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"We wanted [Bono] to play guitar, although he insisted on singing. Now we know why -- because he didn't have to buy or move any equipment."

-- Larry

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Leonard Cohen: U2 Connections

by Angela Pancella

Bono wants to be Leonard Cohen. I'm quite sure of it. Moreover, he never can be, and that's a good thing. One Leonard Cohen in the world is quite enough.

Leonard Cohen is a poet, a singer, a novelist, a ladies' man, and until last year, he was working for a Japanese monk in a Zen Buddhist retreat house in California. His voice is earthquake-deep and his songs are very sacred and very profane, often at the same time, with imagery drawn from his Jewish background as well as the predominant Catholic culture of his birth home, Montreal.

I first heard him, gosh, it must've been about the time his album "The Future" came out in '92, which would have made me 17...that's strange, I would've thought I was younger than that. But I was very young when I was 17, naive, with a belief that the world was fundamentally pure and beautiful. My older brother Paul played a bit of "The Future" for me in the car. "Waiting for the Miracle."

"I dreamed about you, baby.
It was just the other night.
Most of you was naked
Ah, but some of you was light."

His voice scared me. The sound of the song scared me. The words scared me. It was a song one could drown in, and it felt fundamentally dark, like the shadowed corners of a low-lit room. I told Paul I hated it. I was too young.

Needless to say I love him now. The whole album "The Future," the Jewish mystic sense of the holy in the broken in "Anthem":

"Forget your perfect offering.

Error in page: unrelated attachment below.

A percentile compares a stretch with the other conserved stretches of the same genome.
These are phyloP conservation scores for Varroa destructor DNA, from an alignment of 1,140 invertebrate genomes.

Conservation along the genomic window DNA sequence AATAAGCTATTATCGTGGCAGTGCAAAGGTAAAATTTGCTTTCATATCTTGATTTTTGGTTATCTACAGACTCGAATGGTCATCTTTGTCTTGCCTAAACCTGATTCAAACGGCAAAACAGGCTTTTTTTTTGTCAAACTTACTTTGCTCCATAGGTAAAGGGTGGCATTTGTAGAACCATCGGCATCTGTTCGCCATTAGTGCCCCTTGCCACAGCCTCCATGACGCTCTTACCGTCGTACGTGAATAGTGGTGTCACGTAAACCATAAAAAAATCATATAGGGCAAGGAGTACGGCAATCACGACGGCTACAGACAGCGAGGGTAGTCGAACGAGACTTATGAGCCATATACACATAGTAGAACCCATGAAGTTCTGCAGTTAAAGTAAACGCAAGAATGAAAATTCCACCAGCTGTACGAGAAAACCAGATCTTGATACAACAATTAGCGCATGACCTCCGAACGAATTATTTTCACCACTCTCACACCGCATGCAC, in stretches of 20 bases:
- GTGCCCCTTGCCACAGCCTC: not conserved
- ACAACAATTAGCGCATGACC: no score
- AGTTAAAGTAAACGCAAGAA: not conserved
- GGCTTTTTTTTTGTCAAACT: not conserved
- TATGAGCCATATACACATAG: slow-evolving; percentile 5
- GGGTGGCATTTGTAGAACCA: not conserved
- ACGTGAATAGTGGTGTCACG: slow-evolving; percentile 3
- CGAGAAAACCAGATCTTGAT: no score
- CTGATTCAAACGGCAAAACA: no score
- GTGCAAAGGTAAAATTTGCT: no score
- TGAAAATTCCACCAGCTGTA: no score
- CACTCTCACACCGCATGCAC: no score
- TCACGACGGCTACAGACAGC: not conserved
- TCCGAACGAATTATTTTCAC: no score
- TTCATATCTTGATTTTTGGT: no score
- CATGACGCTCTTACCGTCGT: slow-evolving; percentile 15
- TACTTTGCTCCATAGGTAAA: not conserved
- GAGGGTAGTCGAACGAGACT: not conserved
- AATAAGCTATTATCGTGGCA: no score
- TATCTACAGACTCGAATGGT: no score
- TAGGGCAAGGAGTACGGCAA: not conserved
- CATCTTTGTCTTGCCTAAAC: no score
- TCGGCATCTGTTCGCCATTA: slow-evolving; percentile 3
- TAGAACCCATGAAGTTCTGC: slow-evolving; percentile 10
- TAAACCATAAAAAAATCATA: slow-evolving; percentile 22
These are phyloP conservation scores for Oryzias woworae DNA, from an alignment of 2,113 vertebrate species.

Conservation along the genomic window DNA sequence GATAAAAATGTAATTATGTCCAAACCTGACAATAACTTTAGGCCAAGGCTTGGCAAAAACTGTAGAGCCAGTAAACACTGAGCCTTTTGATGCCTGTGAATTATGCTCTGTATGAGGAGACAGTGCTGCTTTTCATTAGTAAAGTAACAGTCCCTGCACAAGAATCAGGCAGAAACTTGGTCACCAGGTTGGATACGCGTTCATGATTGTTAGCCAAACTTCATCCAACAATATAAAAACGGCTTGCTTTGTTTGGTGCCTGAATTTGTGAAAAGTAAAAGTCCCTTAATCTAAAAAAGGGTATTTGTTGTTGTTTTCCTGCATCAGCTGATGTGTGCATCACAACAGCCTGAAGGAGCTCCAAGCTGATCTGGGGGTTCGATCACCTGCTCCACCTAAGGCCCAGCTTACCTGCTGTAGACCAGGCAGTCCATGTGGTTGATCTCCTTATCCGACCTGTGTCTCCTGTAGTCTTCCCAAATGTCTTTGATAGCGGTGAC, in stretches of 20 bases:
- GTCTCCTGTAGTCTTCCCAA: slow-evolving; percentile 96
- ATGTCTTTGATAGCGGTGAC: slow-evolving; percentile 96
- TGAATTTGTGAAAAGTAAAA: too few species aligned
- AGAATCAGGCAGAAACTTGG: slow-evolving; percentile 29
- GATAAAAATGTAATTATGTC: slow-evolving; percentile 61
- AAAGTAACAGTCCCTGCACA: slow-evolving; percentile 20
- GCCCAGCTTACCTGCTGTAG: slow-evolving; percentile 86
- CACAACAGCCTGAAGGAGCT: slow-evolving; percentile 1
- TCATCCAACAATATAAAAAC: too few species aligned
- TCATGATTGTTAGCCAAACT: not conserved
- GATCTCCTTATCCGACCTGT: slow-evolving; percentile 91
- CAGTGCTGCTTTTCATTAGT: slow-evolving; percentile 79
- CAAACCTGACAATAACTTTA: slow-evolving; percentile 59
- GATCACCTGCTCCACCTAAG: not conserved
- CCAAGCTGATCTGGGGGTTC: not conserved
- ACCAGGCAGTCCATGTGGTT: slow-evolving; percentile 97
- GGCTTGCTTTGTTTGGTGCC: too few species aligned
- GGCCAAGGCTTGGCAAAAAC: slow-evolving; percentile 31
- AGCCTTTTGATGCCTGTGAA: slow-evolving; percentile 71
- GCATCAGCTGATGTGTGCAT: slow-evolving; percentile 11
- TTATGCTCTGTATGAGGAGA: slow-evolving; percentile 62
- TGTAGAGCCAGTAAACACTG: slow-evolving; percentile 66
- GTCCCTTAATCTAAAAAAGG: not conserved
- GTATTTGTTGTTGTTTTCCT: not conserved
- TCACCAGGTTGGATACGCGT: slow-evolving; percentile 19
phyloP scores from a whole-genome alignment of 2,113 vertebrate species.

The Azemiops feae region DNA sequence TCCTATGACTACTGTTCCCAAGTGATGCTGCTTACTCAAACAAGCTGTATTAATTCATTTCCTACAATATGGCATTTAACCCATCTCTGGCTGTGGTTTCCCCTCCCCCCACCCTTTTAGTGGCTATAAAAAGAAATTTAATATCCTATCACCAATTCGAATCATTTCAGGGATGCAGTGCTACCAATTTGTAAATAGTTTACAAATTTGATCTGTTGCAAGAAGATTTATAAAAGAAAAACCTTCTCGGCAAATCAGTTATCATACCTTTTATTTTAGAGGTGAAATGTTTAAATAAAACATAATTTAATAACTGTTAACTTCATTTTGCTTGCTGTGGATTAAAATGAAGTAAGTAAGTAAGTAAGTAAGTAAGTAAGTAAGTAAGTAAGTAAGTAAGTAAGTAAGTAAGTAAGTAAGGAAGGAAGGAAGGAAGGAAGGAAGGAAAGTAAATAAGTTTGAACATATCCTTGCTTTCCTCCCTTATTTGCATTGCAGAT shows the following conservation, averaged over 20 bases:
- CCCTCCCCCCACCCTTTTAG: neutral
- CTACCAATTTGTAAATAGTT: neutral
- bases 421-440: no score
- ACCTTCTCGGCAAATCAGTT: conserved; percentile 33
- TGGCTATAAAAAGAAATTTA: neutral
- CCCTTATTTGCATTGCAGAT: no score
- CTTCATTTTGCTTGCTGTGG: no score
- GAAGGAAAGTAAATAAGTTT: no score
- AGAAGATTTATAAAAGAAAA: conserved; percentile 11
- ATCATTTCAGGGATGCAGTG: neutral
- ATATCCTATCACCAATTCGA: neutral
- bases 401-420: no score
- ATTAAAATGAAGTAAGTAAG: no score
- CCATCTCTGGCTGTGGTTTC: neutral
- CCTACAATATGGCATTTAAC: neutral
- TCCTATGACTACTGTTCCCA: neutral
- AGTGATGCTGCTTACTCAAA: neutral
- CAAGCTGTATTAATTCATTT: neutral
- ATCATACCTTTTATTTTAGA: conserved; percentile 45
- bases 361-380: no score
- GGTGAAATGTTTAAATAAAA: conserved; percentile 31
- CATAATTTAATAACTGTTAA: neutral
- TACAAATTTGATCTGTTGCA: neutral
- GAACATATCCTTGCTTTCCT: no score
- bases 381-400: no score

There is a crack, a crack in everything
That's how the light gets in."

Earlier songs I learned from an "Austin City Limits" performance of his, songs like "Joan of Arc," where she is romanced by fire:

"It was deep into his fiery heart
he took the dust of Joan of Arc,
and then she clearly understood
if he was fire, oh then she must be wood."

Other songs of his I only discovered after I heard other people sing them. "Sisters of Mercy" (and yes, the group took their name from this song), done a cappella by Cris Williamson and later by Sting and the Chieftains:

"...Yes, you who must leave everything that you cannot control.
It begins with your family, but soon it comes around to your soul.
Well I've been where you're hanging, I think I can see how you're pinned:
When you're not feeling holy, your loneliness says that you've sinned."

"Ballad of A Runaway Horse" (originally "Ballad of the Absent Mare") sung by Emmylou Harris (remember her? <g>):

"So I pick out a tune
and they move right along
and they're gone like the smoke
and they're gone like this song."

Or "Suzanne," which I didn't even hear of until I found out my favorite R.E.M. song on "Up," "Hope," owed a great deal of its structure to this first song on Cohen's first album, released in 1968:

"...They are leaning out for love
And they will lean that way forever
While Suzanne holds the mirror
And you want to travel with her
And you want to travel blind..."

But here's why I think Bono has much in common with Cohen -- descriptions like this one:

"In trying to marry Babylon with Bethlehem, in reading women's bodies with the obsessiveness of a biblical scholar, he has been trying, over and over, to find ceremony without sanctimony and discipline without dogma."
-- PicoIyer, in an article about Cohen in the Utne Reader

Or, even more so: one of his backup singers says, "He'll give the same attention to the president of the country and to someone who has just walked up to him on the street." The first time I ever saw Bono in person, that was the sense that came off him; he was willing to treat everyone with equal respect. That's one of the best traits to have, really.